dCS Vivaldi digital playback system Measurements

Sidebar 3: Measurements

For logistical reasons, I measured different samples of the four Vivaldi components—transport, upsampler, master clock, D/A processor—from those auditioned by Michael Fremer. (The serial numbers can be found in the "Specifications" sidebar.) I examined the dCS Vivaldi system's electrical performance with Stereophile's loan sample of the top-of-the-line Audio Precision SYS2722 system (see www.ap.com and the January 2008 "As We See It"). Both the Vivaldi DAC's and the Vivaldi Upsampler's performance via their USB ports was tested using my 2012-vintage Apple MacBook Pro.

Looking first at the Vivaldi SACD/CD transport, this offered almost the best error correction/concealment I have encountered. (The best is the Parasound Halo CD 1.) The Vivaldi played every track on the Pierre Verany Digital Test CD without glitches or muting until it reached track 38, which has 4mm gaps in the data spiral. The Transport recognized the pre-emphasis flag both on pressed CDs and on the CD-R with which the Parasound Halo CD 1 player had problems.

Turning to the Vivaldi DAC, Apple's USB Prober utility identified it as having the Product String "dCS Vivaldi DAC USB Audio 2" from "Data Conversion Systems Ltd"; the Vivaldi Upsampler was identified as "dCS Vivaldi UPS Audio Out." USB Prober confirmed that both products' USB inputs operated in the optimal isochronous asynchronous mode. The AES/EBU input locked successfully to data having sample rates up to 192kHz, with the dual-AES/EBU input handling DSD data and PCM data with sample rates up to 384kHz.

The maximum level at 1kHz from both balanced and single-ended outputs was 2.035V with the level set to "2V," 6.013V with it set to "6V." Both sets of outputs preserved absolute polarity (ie, were non-inverting), with the musical-note icon on the Settings screen right-side up. (The XLRs are wired with pin 2 hot.) The balanced output impedance was very low, at 2.3 ohms from 20Hz to 20kHz, including the series resistance of 6' of cable. The single-ended outputs had a higher source impedance, at a uniform 51 ohms, which is still low in absolute terms.

The Vivaldi DAC offers a choice of six reconstruction filters for data with sample rates of 44.1, 48, 176.4, and 192kHz, but only four for data sampled at 88.2 and 96kHz. Fig.1 shows the impulse response of Filter 1 with 44.1kHz data. The symmetrical ringing either side of the pulse maps the filter coefficients and reveals this filter to be a conventional linear-phase type. Filters 2–4 have increasingly shorter linear-phase impulse responses (fig.2 show Filter 4's impulse response), while Filter 5 (fig.3) is a minimum-phase type, with all the ringing following the pulse. Filter 6 (not shown) has similar time-domain behavior to Filter 1.

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Fig.1 dCS Vivaldi DAC, Filter 1, 44.1kHz impulse response (4ms time window).

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Fig.2 dCS Vivaldi DAC, Filter 4, 44.1kHz impulse response (4ms time window).

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Fig.3 dCS Vivaldi DAC, Filter 5, 44.1kHz impulse response (4ms time window).

Fig.4 shows a wideband spectral analysis of the Vivaldi DAC's output with it set to Filter 1 and decoding 44.1kHz data representing a 19.1kHz tone at 0dBFS (cyan and blue traces) and white noise at –4dBFS (magenta and red, footnote1). The noise signal reveals that the filter rapidly rolls off the output above the audioband, reaching the noise floor at the Nyquist frequency, or half the sample rate. There is no trace of the image of the 19.1kHz tone at 25kHz (44.1–19.1kHz) above the 16-bit noise floor, and the second and third harmonics of the 19.1kHz tone lie at almost –110dBFS (0.0003%). Filters 2–4 offer increasingly slower rolloffs above the audioband, with Filter 4 (fig.5) allowing the 25kHz image to lie just 10dB below the level of the 19.1kHz tone and filling the audioband with spurious tones. It should be noted, however, that despite this slow rolloff, Filter 4 still doesn't offer the time-domain–optimized behavior of, for example, the famed Wadia Digimaster filter. Although it is a minimum-phase type, the Vivaldi DAC's Filter 5 (fig.6) offers identical image suppression to that of the linear-phase Filter 1, as does Filter 6.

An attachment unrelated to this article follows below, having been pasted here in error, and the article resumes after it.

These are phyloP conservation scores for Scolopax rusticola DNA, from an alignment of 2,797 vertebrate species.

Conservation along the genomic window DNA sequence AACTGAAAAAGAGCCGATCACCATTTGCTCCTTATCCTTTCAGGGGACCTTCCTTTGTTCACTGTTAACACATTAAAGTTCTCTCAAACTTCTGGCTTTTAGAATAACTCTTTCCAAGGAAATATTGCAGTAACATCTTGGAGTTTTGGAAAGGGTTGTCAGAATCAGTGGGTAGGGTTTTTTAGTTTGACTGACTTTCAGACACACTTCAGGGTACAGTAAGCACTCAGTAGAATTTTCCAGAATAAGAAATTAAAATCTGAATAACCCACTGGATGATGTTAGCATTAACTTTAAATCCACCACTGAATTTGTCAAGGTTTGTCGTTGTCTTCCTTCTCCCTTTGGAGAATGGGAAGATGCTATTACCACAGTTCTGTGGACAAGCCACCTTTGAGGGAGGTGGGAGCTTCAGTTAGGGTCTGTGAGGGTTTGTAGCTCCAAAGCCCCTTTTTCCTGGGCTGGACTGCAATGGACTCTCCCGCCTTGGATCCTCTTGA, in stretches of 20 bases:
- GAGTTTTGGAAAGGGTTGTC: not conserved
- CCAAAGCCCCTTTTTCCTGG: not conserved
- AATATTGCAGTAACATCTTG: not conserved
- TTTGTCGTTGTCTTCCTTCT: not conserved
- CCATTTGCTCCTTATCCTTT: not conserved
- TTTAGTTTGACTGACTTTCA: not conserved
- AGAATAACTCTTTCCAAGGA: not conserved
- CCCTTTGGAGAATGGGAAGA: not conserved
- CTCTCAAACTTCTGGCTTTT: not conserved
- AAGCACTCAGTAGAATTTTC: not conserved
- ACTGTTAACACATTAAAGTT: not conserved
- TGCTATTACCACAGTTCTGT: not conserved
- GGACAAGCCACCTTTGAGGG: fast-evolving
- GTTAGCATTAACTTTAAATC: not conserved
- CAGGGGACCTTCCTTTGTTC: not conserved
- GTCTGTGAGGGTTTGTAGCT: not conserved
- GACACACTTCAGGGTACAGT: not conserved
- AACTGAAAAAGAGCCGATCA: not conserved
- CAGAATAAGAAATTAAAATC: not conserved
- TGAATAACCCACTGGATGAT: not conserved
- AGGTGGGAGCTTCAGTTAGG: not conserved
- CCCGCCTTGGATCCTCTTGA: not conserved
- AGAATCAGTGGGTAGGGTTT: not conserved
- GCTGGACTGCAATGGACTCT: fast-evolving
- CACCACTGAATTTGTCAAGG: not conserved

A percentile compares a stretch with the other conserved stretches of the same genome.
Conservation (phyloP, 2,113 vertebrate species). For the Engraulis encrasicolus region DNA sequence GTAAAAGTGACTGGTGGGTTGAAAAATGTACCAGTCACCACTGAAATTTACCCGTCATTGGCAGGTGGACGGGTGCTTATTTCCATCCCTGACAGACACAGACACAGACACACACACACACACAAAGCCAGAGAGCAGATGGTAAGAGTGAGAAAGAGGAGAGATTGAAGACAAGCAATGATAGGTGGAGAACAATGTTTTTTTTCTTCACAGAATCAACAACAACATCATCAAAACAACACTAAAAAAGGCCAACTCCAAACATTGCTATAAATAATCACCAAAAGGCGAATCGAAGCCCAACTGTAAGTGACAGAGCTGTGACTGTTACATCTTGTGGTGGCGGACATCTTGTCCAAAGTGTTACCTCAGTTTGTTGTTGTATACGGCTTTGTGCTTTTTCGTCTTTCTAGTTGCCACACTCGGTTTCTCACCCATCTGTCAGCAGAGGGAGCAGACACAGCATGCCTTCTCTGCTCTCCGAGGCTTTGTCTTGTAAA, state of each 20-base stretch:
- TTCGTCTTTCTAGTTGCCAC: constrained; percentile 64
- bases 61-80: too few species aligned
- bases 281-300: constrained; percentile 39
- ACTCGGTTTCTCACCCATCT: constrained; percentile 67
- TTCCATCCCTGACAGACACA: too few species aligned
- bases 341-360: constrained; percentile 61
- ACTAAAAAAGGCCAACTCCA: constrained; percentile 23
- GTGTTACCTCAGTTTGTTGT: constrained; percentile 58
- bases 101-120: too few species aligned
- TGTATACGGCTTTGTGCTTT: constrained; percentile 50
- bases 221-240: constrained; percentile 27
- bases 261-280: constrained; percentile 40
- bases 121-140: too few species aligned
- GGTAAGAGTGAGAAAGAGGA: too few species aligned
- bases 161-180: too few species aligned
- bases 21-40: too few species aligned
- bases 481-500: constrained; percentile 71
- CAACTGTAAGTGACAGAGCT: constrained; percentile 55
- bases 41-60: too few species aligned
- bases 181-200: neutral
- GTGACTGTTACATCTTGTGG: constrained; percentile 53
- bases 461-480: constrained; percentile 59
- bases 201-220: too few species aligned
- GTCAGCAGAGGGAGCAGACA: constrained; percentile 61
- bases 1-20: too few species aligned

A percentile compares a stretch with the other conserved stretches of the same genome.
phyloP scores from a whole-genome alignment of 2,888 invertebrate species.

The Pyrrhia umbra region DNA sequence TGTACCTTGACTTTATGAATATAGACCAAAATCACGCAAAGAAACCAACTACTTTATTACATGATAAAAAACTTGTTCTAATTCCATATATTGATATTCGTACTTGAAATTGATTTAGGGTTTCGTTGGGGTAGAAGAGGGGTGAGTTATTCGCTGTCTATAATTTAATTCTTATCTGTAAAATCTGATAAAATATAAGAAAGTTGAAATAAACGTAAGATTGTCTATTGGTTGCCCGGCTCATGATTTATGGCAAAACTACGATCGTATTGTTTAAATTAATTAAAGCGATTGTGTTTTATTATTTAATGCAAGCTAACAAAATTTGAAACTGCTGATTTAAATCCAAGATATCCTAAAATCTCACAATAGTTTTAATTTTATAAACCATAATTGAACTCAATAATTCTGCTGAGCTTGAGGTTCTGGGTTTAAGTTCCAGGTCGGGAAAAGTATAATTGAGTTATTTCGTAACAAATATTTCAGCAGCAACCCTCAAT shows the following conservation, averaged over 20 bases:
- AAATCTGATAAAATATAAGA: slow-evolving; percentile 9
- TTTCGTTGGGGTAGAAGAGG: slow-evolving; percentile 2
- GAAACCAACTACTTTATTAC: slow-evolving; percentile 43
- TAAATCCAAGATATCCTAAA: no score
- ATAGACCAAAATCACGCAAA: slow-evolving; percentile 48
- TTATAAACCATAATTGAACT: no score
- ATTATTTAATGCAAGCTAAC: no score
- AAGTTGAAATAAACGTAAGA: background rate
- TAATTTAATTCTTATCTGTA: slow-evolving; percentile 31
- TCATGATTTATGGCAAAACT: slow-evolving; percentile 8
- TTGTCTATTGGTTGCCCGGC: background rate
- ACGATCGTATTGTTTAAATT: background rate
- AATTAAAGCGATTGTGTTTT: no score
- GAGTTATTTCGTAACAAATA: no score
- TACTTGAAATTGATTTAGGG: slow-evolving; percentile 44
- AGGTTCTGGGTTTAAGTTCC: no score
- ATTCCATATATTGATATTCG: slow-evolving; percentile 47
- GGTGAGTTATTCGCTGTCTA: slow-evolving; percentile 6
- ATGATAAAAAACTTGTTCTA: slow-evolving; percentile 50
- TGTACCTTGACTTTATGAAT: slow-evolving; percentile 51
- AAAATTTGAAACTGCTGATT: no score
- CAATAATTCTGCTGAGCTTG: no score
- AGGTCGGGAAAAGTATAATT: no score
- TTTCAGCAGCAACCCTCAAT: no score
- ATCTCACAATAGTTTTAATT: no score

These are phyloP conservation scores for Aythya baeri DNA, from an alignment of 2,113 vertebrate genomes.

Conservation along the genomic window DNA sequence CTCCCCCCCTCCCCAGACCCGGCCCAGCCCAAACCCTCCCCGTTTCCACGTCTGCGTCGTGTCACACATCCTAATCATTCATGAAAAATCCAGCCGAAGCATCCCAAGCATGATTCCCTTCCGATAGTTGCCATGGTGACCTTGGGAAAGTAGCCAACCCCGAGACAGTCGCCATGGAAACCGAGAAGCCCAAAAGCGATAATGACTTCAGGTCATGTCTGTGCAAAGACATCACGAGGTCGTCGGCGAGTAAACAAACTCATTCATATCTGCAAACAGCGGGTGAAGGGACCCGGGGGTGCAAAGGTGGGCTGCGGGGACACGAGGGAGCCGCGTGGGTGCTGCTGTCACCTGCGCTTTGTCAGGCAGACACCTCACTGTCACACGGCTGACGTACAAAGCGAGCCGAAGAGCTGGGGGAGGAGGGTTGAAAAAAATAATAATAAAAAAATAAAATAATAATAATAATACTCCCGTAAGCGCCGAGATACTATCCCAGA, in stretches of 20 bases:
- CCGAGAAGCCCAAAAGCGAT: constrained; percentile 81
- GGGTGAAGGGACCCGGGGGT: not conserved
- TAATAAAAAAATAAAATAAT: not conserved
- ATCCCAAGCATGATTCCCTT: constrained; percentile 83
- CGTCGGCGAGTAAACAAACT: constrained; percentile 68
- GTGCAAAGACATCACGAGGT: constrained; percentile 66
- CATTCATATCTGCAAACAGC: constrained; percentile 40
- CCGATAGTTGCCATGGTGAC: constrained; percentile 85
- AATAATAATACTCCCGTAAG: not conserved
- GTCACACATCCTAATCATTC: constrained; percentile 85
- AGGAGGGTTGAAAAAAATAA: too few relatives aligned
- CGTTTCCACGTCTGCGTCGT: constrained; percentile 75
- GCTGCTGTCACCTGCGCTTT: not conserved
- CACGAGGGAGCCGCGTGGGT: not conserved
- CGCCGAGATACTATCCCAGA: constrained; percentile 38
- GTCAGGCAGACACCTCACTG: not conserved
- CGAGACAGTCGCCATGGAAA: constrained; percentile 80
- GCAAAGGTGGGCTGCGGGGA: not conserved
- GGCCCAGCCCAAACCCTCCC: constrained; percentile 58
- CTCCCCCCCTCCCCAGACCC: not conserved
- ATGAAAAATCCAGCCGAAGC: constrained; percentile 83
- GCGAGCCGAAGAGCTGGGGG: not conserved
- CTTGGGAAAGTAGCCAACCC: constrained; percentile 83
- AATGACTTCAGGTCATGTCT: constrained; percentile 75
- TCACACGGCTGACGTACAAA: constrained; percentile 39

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Fig.4 dCS Vivaldi DAC, Filter 1, wideband spectrum of white noise at –4dBFS (left channel magenta, right red) and 19.1kHz tone at 0dBFS (left cyan, right blue), with data sampled at 44.1kHz (10dB/vertical div.).

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Fig.5 dCS Vivaldi DAC, Filter 4, wideband spectrum of white noise at –4dBFS (left channel magenta, right red) and 19.1kHz tone at 0dBFS (left cyan, right blue), with data sampled at 44.1kHz (10dB/vertical div.).

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Fig.6 dCS Vivaldi DAC, Filter 5, wideband spectrum of white noise at –4dBFS (left channel magenta, right red) and 19.1kHz tone at 0dBFS (left cyan, right blue), with data sampled at 44.1kHz (10dB/vertical div.).

Fig.7 shows the frequency response of Filter 1, with sample rates of 44.1, 96, and 192kHz. With each rate, the output is flat to just below the Nyquist frequency, with then a rapid rolloff. Filters 2–4 offer increasingly slower rolloffs with each sample rate (not shown), while Filter 5 offers a restricted bandwidth with 192kHz data, reaching –6dB at 40kHz (fig.8, blue and red traces). Filter 6 extends the bandwidth with 192kHz data, the –6dB point now lying at 55kHz (fig.9).